Homeowners in Singapore will benefit from paying lower property taxes in 2016 compared to this year, revealed the Inland Revenue Authority of Singapore (IRAS).
This is due to the reduced Annual Values (AVs) of HDB and private homes in line with market rentals.
In a statement, IRAS said the tax savings for HDB flats will range from nine to 24 percent, while over 80 percent of private homeowners will enjoy tax savings of between three and 20 percent.
In particular, all 1- and 2-room HDB flat dwellers and 28,200 3-room HDB flat owners will not have to pay any property taxes.
IRAS reviews the AVs of properties annually to ensure that they reflect prevailing market rentals.
Property tax is a tax on property ownership and it is payable on all properties regardless whether the property is rented out, owner-occupied, or left vacant.
According to IRAS, property tax has to be paid by 31 January 2016. A five percent penalty will be imposed on those who fail to pay their tax by that date.
For more information, go to www.iras.gov.sg
The Inland Revenue Authority of Singapore (IRAS) granted full or partial property tax exemptions to 980 buildings in 2013 from 650 buildings in 2000, according to media reports.
Uncollected taxes from these buildings reached around $94 million last year compared to $25 million previously. This translates to about $96,000 for each property versus the $38,400 seen 14 years ago.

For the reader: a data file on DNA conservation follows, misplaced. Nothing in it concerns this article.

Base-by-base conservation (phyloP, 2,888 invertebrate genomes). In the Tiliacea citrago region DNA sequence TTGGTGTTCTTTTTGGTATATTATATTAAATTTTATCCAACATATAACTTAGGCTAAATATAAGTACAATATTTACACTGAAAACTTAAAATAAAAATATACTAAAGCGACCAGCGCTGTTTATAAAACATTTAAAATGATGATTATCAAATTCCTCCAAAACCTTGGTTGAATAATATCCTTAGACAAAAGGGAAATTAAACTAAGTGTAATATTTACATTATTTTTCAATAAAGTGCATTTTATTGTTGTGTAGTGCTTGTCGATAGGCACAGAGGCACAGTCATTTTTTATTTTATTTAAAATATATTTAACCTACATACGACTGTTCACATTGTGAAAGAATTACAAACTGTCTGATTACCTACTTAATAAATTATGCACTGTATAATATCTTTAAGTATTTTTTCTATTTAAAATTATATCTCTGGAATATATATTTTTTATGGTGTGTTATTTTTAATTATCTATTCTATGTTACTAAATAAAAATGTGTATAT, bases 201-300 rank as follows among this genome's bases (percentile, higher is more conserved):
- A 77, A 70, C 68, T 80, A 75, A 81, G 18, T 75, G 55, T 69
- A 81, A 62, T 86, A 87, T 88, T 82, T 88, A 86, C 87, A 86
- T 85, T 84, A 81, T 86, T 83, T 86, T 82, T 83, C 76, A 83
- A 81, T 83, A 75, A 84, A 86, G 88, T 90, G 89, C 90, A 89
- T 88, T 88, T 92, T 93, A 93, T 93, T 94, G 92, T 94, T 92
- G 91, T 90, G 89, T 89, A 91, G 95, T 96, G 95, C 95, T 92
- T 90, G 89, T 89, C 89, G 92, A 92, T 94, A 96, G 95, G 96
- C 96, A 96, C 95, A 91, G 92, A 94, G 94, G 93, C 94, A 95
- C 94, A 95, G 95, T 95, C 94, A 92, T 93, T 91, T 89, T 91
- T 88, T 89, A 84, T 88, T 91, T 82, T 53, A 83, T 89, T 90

These figures imply the steep increase in exempted taxes was caused by higher property values rather than more exemption grants, said PropNex CEO Mohamed Ismail.
“In the last decade or so, property prices have gone up multifold… with values driven up by demand and supply, and the increase in population.”
“We are land scarce, and those who want land have to constantly compete with someone who is willing to pay top dollar, so there will be an increase in land prices, and as land prices go up, so will property values and the taxable amounts,” he added.
Under the law, there are two types of properties eligible for tax exemption namely, places of religious worship and buildings “fulfilling purposes conducive to social development.”
The former includes churches and mosques, while the second category is “limited to public facilities that directly benefit the public at large,” said an IRAS representative. But due to confidentiality, the agency cannot name these tax-exempt buildings.